Regale their audience with nursery rhymes and songs
Their engaging performances will be stored in the
Chambers of my heart and kept forever and a day

Bright cotton dime-store fabric shaped into rag dolls
Wearing dresses from scraps of cast off pinafores
Embroidered handkerchiefs and bows from bridal bouquets
Are night gowns while a discarded pillow case edged in
Tatting is cut to fit Raggedy Ann's white wicker basket
A knitted-woolen stole added to blanket her new treasure 

I'll tell her how the well worn Singer treadle machine
Standing in the corner furnished needs of her ancestors 
While she makes holiday gifts of dazzling beach bags
Swim cover-ups for special classmates and friends 
She'll save my memory filled jar of buttons, bows,
Hand-made creations to share with her children

Kay Lay Earnest, Smyrna, GA, USA


The Bushveld as Dreamt from a Southern African Stoep 

From here, my love and I imagine dawn
till night, the thief of sight, creeps on its way 
and from the womb of nothingness light's born
blood-red like wine, to consecrate the day;
while we rest in our bone-grey chairs and drown
on rhythmic seas, washed slowly up and down.

In creaks, each weathered board and slender nail
breathes whispers of our movements while we two
watch creatures, seeking noonday shade. They trail
with caution; burdened, thirsty; passing through,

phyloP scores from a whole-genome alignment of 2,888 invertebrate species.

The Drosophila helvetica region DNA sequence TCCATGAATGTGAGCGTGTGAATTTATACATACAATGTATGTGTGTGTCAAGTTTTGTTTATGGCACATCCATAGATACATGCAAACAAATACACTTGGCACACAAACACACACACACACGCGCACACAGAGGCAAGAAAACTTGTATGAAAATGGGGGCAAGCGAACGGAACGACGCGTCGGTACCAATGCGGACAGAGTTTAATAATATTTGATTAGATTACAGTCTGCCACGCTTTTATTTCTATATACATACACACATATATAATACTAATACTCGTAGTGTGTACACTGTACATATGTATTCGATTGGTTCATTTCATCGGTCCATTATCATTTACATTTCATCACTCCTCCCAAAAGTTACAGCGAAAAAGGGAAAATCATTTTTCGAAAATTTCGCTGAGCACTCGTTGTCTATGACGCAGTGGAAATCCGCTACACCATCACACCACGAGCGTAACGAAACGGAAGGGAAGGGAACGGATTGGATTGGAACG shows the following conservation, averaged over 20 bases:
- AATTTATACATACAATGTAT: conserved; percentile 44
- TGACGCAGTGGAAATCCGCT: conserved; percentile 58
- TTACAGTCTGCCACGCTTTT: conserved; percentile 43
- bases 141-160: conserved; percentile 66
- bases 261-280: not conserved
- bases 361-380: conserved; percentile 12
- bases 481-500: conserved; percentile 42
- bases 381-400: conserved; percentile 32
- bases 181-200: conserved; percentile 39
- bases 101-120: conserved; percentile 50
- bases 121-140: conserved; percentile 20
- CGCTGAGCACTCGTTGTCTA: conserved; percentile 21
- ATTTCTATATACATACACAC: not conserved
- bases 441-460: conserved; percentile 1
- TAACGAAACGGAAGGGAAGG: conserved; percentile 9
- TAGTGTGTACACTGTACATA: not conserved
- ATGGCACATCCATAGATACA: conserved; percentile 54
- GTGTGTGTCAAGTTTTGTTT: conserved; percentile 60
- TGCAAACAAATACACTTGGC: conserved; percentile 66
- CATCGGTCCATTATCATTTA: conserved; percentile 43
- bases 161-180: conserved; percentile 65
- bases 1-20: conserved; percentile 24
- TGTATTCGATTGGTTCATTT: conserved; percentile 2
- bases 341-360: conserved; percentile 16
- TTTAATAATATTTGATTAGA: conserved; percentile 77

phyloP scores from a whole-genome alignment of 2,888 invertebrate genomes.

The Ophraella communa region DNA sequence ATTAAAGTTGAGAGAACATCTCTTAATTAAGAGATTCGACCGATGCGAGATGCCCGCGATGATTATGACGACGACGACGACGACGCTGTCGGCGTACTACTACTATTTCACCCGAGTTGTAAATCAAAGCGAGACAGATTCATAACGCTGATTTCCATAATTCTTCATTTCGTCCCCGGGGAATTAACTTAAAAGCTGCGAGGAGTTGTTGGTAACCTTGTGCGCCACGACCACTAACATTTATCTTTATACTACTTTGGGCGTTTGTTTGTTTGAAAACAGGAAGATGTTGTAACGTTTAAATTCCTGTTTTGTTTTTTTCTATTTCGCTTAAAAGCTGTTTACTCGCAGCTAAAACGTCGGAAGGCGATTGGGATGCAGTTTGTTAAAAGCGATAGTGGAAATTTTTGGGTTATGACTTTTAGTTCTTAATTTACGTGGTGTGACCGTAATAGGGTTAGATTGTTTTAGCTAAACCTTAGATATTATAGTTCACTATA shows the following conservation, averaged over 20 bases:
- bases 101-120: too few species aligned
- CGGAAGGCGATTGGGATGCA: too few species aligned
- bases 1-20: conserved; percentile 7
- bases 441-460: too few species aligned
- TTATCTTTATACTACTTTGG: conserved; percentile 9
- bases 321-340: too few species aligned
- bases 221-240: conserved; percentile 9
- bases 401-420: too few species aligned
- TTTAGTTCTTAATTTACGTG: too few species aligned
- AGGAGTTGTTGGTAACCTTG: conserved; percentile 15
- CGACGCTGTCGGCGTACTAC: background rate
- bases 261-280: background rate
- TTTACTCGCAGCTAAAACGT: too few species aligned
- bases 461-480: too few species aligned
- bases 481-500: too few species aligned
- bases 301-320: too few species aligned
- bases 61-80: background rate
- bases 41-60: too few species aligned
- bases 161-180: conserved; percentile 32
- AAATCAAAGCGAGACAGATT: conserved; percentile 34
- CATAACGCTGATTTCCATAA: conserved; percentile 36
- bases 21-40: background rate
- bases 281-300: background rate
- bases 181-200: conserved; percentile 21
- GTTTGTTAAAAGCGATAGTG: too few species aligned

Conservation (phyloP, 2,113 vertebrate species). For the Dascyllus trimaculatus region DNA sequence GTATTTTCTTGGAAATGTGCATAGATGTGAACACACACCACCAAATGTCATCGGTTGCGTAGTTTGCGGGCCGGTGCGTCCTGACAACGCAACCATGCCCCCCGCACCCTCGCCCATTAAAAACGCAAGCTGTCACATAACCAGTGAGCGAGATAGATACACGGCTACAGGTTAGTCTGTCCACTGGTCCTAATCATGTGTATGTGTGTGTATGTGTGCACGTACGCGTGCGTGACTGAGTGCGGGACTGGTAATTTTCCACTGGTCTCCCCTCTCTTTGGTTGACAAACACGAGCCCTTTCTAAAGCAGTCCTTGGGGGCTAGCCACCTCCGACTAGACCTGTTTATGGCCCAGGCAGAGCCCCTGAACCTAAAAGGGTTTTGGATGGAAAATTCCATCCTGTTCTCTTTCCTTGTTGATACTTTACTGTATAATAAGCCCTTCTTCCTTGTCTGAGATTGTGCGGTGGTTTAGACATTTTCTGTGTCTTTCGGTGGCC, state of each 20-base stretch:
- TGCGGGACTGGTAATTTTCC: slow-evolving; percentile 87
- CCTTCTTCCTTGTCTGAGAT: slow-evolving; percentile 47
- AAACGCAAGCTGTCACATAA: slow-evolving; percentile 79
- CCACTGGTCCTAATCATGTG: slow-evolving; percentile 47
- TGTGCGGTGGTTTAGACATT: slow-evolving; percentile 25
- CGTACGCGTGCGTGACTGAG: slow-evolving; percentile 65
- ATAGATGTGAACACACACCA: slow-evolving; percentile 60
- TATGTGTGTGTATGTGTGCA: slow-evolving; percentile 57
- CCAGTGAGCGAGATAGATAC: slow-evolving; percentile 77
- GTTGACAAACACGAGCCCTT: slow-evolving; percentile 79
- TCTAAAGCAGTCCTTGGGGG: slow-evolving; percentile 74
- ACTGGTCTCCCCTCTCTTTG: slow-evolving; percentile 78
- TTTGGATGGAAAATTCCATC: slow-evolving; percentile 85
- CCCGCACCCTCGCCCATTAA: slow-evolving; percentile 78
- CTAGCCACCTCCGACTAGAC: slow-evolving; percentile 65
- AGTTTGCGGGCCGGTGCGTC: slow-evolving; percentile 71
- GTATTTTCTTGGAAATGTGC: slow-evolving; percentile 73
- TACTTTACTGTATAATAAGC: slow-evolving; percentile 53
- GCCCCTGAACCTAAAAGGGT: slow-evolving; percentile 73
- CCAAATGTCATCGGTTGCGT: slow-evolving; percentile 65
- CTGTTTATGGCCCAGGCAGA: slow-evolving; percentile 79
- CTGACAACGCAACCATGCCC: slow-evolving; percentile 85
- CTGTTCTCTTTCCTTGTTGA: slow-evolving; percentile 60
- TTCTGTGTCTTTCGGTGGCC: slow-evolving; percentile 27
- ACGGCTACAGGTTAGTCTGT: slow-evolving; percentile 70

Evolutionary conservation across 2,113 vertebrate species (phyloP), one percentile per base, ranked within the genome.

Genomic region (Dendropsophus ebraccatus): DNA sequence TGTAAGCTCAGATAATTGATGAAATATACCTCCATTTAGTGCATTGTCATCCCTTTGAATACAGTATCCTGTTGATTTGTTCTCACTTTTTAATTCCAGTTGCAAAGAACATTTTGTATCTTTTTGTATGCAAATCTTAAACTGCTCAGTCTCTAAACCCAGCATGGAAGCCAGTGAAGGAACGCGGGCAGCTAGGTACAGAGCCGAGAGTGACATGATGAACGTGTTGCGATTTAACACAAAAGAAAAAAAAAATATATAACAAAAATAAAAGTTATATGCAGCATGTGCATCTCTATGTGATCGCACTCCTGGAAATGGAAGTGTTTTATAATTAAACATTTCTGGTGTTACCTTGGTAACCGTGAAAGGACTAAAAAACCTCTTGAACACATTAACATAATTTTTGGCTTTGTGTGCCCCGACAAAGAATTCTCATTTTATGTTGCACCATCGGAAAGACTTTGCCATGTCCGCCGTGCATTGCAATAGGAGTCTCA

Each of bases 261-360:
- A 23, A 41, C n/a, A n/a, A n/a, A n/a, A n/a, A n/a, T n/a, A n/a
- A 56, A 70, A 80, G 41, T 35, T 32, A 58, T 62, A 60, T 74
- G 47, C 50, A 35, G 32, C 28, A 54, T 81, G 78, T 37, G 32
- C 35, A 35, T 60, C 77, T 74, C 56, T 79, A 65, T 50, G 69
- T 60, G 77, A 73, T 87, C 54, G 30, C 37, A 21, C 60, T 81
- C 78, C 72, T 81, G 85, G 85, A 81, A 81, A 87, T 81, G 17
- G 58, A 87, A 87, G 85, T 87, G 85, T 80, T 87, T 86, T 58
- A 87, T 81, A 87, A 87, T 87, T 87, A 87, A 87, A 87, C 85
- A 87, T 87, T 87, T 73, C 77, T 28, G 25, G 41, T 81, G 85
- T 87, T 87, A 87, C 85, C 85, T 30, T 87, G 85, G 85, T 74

yet at our side, sweet waters, olives, rare
and wild acacia perfumes drench the air.

Erased by twilight, sunken sky and cloud
dissolve to ink as insects trade refrains
and starlight slowly speckles nightfall's shroud,
a jet-black river peppered by white rains,
while on unpainted walls our lamp attends
and gilds the brown and white of faded friends.

But if we wish, my love and I remain
in darkness, even though the moon is bright,
and watch through broken slats as stars explain
the twelve most ancient stories of the night;
while beasts below the hooves of Capricorn,
much like my love and I, imagine dawn.

Phill Doran, Johannesburg, RSA
POET'S NOTE:  "Stoep" is the Afrikaans word for a "porch" or "veranda"; "bushveld" translates as "savannah" or "bush-land" of southern Africa.
Porch of the Millennium

Feel the breeze in the air,
Relax and sit on this rocking chair,
Let the summer air relax your soul,
Sit back and savor the taste of the lemonade you drink,
Enjoy this moment,
Let your mind flow to endless bounds,
Creativity abounds,
Savor it all in,
This moment of time will not last forever,
Carpe diem.

Keith Burkholder, West Seneca, NY, USA
If Fieldstones Could Talk 

They would tell about the spring of 1930 
When farmers hauled them to town in wagons 
For stonemason Larens Hillhouse to build 
A foundation for our front porch 

Describe Dad's summer evenings 
Feet propped on rock banisters 
Swirling lemonade cooled in chipped ice 
As he read the Saturday Evening Post 

Golden leaves drifted over red tile floor 
Where Jim lay on his patchwork pallet 
Watching toad frogs catch dusty moths 
And grandmother lulled baby Sal to sleep 

Silent snowflakes whitened every stone 
Mother filled earthen bowls for snow cream 
Memories of sizzling summers slumbered 
While winter winds swayed wicker rockers 

Lois Lay Castiglioni, Galveston, TX, USA 
Four Small Portraits of a Person Pretending

When I was a child
I really wanted a camera
but I didn’t have a camera
so I held a nine-volt radio up to my eye
and clicked the on-off thumbwheel
and pretended to take a picture. 

When I was a teenager
I really wanted to be popular
but I wasn’t overly popular
so I would try very hard
to be nice to people I didn’t like very much
and I pretended to like them.

When I became a grownup
I really wanted a career and a family,
and eventually got both of them ...
but sometimes I find I have to focus very hard on both of them 
to prove my point –